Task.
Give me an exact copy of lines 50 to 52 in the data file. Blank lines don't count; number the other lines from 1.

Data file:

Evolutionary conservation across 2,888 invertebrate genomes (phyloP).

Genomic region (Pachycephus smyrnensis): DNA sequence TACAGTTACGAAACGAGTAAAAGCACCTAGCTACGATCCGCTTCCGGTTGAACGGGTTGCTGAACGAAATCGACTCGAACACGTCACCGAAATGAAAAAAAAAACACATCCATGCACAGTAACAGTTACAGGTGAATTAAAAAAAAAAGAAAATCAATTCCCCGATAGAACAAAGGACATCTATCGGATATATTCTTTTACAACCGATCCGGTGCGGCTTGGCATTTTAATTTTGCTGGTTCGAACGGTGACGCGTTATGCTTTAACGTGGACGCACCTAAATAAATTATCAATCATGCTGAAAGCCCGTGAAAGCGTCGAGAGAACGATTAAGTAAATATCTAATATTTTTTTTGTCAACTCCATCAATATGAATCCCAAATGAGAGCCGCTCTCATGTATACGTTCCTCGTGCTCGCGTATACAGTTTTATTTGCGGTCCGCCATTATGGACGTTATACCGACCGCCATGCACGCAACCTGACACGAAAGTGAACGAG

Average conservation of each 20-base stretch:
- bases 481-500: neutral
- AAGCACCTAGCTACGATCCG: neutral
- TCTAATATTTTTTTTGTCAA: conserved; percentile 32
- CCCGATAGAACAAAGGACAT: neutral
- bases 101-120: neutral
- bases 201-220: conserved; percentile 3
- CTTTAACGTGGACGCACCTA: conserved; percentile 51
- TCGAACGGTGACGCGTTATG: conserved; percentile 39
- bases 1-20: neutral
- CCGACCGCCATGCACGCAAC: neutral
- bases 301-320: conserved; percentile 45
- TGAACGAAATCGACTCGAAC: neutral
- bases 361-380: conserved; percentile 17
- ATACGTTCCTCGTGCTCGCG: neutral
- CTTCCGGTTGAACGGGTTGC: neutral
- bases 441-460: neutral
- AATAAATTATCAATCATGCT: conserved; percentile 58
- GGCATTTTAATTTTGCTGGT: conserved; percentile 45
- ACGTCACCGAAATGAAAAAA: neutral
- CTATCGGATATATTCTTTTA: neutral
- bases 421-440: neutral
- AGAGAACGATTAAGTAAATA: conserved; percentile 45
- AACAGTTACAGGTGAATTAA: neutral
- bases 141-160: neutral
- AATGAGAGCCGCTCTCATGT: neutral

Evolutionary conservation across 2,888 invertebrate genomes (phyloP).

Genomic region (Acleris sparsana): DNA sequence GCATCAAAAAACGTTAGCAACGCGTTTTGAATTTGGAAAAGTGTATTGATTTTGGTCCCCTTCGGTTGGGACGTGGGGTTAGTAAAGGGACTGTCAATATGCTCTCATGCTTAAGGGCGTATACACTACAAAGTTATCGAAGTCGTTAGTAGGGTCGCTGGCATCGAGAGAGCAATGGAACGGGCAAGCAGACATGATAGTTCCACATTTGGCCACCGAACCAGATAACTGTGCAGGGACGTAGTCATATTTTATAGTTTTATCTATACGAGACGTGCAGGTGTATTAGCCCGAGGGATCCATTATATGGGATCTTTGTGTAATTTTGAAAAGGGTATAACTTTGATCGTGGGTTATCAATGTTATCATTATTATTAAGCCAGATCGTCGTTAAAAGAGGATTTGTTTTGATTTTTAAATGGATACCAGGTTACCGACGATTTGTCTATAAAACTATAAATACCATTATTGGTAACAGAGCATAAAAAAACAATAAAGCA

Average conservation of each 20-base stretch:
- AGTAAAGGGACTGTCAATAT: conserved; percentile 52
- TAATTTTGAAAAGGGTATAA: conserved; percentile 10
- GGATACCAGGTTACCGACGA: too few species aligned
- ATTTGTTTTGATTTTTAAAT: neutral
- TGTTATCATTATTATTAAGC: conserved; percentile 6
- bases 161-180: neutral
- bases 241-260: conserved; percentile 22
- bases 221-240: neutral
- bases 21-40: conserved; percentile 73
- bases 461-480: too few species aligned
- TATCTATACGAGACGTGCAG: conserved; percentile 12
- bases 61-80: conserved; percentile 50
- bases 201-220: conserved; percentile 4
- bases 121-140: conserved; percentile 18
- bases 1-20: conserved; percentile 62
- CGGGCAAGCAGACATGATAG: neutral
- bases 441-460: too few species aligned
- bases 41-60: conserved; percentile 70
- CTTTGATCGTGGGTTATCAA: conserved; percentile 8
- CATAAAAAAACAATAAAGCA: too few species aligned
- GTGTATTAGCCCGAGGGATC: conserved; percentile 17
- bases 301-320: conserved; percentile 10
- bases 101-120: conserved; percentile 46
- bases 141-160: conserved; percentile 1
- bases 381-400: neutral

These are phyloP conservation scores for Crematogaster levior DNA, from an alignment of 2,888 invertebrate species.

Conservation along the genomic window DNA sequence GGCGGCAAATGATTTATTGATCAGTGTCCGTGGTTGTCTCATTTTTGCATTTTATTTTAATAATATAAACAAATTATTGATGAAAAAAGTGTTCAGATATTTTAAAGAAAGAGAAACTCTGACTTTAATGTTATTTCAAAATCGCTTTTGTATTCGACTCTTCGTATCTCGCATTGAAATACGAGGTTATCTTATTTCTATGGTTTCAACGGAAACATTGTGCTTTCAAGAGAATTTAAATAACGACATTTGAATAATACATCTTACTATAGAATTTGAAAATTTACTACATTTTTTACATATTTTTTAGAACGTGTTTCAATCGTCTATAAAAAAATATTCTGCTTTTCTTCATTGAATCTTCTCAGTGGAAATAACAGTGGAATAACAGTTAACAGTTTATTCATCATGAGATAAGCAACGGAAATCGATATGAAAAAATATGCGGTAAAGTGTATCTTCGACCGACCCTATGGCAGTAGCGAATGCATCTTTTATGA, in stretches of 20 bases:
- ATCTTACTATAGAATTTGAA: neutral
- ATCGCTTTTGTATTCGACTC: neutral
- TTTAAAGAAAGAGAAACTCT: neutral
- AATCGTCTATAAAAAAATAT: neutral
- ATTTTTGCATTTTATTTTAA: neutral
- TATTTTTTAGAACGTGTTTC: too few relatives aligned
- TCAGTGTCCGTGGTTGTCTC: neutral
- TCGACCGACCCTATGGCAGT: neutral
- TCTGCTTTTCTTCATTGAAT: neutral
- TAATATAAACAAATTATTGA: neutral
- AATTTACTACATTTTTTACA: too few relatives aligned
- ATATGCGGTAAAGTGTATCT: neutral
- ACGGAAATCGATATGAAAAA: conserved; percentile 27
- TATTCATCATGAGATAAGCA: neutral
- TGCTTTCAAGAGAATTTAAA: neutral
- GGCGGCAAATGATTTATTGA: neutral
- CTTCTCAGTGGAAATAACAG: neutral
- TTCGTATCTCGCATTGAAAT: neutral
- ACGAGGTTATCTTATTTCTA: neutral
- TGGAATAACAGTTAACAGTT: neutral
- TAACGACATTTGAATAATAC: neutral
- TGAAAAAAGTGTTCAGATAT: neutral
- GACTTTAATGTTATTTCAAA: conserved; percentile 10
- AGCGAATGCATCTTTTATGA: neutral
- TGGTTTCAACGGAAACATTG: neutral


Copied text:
- CTTTGATCGTGGGTTATCAA: conserved; percentile 8
- CATAAAAAAACAATAAAGCA: too few species aligned
- GTGTATTAGCCCGAGGGATC: conserved; percentile 17